The line that is now the F train came into being gradually. The initial segment was the current Culver portion, from Ditmas Ave. to Coney Island in South Brooklyn. It was built in the 19th century to take vacationers to the resorts at Coney. The Culver Line made its way into the hands of the Brooklyn Rapid Transit (BRT), later the Brooklyn Manhattan Transit (BMT), the holding company that owned and operated the network of elevated commuter railways throughout the city and later borough of Brooklyn. A connection was built from the northern end of the Culver line at Ditmas Ave. running west along 37th street to Fifth Avenue and into the Fifth Avenue elevated tracks which ran north through Park Slope and into the BRT network of elevateds that eventually made its way over the Brooklyn Bridge to Manhattan. Now the Culver line was part of a commuter railway. After the BRT completed the Fourth Avenue subway south through Brooklyn in the early teens (part of today's B, N, and R trains), the connection along 37th street was extended to Fourth Avenue and tied into the subway for additional service to downtown Brooklyn and Manhattan.
When the city built the Independent subway system (IND) lines in the early 1930s, the rest of the route that would become the F train was built. The section from Church Ave. to Bergen was part of the Crosstown Line (the current G Train) but was soon connected between Bergen and Jay Street for service into Manhattan. The section from Jay Street through the Rutgers Street tunnel under the East River to Manhattan, the trunk line up Sixth Avenue, the 53rd Street Tunnel back under the East River, and the Queens Boulevard trunk line all the way through Queens to the current end at 179th st. were also completed as a large part of the original IND construction. The elevated section over the Gawanus Canal from Fourth Avenue to Caroll was the only elevated portion of the Independent system as originally built, and still contains the highest elevated trackage and highest station on the subway system.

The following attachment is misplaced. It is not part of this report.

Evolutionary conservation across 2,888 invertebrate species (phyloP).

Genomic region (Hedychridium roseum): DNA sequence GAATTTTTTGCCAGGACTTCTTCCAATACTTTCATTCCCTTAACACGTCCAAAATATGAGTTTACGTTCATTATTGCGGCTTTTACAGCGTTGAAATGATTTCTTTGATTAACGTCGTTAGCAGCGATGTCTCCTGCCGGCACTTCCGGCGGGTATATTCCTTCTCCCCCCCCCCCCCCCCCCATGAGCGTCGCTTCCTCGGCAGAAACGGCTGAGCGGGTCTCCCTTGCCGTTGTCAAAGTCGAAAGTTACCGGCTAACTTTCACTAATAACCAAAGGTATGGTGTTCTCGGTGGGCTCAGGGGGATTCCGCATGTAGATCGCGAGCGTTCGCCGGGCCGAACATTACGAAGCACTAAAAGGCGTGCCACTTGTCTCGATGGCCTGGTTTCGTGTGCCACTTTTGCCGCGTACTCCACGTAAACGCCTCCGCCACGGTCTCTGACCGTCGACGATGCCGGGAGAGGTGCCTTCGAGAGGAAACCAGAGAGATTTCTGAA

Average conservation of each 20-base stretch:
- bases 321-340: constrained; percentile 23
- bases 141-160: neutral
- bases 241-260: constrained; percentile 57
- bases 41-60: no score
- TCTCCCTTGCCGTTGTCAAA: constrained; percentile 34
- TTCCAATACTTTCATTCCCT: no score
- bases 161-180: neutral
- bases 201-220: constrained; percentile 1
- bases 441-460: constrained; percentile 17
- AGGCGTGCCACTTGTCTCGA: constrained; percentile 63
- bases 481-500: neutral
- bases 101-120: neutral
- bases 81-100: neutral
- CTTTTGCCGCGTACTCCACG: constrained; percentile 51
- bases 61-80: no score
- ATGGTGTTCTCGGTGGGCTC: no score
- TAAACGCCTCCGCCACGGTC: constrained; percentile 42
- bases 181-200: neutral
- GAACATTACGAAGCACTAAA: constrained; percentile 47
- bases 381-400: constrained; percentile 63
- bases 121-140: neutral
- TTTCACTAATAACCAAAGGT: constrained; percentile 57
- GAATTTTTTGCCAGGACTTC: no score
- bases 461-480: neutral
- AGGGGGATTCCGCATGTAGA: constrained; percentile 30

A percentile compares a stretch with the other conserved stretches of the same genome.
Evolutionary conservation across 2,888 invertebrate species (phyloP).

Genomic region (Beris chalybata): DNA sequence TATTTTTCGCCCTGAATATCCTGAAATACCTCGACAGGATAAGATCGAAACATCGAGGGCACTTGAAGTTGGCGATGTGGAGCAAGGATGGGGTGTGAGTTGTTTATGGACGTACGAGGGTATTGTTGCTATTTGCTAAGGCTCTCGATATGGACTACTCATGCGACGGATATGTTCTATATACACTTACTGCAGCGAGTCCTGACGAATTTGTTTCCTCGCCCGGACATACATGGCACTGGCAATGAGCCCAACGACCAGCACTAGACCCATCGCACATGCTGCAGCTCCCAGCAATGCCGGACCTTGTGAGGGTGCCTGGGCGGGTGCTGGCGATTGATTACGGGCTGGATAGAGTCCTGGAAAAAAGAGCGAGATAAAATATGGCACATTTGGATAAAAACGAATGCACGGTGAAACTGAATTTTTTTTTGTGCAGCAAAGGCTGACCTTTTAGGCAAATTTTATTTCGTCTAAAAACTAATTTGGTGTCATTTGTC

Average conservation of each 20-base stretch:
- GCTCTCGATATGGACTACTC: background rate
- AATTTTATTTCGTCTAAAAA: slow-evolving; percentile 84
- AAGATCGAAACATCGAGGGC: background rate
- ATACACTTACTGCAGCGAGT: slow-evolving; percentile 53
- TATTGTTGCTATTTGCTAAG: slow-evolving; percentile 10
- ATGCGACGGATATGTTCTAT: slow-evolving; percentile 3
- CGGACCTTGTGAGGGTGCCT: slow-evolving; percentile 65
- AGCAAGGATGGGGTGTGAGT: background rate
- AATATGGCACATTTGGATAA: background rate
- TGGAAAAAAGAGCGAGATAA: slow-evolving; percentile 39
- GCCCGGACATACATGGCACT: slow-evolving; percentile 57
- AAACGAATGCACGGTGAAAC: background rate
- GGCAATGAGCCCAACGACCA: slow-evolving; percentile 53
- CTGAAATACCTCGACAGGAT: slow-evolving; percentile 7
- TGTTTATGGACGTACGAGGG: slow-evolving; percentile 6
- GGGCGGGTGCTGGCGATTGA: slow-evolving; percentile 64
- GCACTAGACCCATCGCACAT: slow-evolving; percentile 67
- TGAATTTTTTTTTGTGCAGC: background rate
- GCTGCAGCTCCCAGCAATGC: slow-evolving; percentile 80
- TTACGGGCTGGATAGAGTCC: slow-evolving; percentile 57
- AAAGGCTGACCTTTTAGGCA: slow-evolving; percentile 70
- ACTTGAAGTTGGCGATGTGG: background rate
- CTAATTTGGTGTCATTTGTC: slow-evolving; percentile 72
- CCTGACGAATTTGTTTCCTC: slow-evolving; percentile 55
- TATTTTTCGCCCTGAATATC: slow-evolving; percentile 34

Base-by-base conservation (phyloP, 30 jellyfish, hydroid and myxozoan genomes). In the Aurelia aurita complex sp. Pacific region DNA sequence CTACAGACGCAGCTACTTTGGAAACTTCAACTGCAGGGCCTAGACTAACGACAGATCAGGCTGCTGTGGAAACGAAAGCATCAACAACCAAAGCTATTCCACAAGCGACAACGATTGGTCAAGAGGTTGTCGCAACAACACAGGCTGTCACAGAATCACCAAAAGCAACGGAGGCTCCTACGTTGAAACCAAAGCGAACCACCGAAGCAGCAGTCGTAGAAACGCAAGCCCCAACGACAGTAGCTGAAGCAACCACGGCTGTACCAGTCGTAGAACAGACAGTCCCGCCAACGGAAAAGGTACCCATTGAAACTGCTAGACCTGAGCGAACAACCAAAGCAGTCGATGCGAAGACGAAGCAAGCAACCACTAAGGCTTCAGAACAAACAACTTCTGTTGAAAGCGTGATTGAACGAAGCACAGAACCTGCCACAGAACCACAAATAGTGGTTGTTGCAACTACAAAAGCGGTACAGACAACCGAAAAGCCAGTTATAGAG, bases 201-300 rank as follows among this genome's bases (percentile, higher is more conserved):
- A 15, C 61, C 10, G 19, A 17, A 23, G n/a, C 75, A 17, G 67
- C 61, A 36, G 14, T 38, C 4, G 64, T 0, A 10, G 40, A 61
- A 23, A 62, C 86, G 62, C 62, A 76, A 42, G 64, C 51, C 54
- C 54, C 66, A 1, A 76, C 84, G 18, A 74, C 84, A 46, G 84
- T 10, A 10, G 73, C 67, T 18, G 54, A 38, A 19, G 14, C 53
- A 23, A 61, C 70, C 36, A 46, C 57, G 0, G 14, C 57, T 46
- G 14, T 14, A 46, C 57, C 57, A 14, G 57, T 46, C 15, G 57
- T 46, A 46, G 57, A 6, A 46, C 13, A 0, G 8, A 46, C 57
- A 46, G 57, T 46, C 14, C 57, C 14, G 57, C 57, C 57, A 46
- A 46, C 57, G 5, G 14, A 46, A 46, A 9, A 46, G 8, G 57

After the city unified the competing transit systems in 1940, the F Train as we know it now began to take shape. The short connection between the Culver portion at Ditmas and the Independent portion at Church Ave. was made and the now obsolete part along 37th street from Ditmas to 4th Ave. was reduced to a shuttle and torn down altogether in 1975. The moniker 'F' was applied to the current line sometime around then and it assumed its present form.
In 1979, the MTA instituted the color pattern we recognize today and the F joined the 'orange' family of trains, so grouped because they run down 6th Avenue together.
There are unused express tracks that diverge from the local tracks between Jay Street and Bergen, run under the local tracks to Caroll, run beside the local tracks to 7th Avenue, and then diverge and follow a separate tunnel to Church. The express tracks have never been in regular service, although occasionally they are used to perform maintenance on the local tracks.
Currently (2001) the F line runs only R44-46 rolling stock, characterized by well appointed cars of 75' length that were built in the early 1970s. The cars have an LED display that still says '6th Ave - Culver Local' on Coney Island bound trains.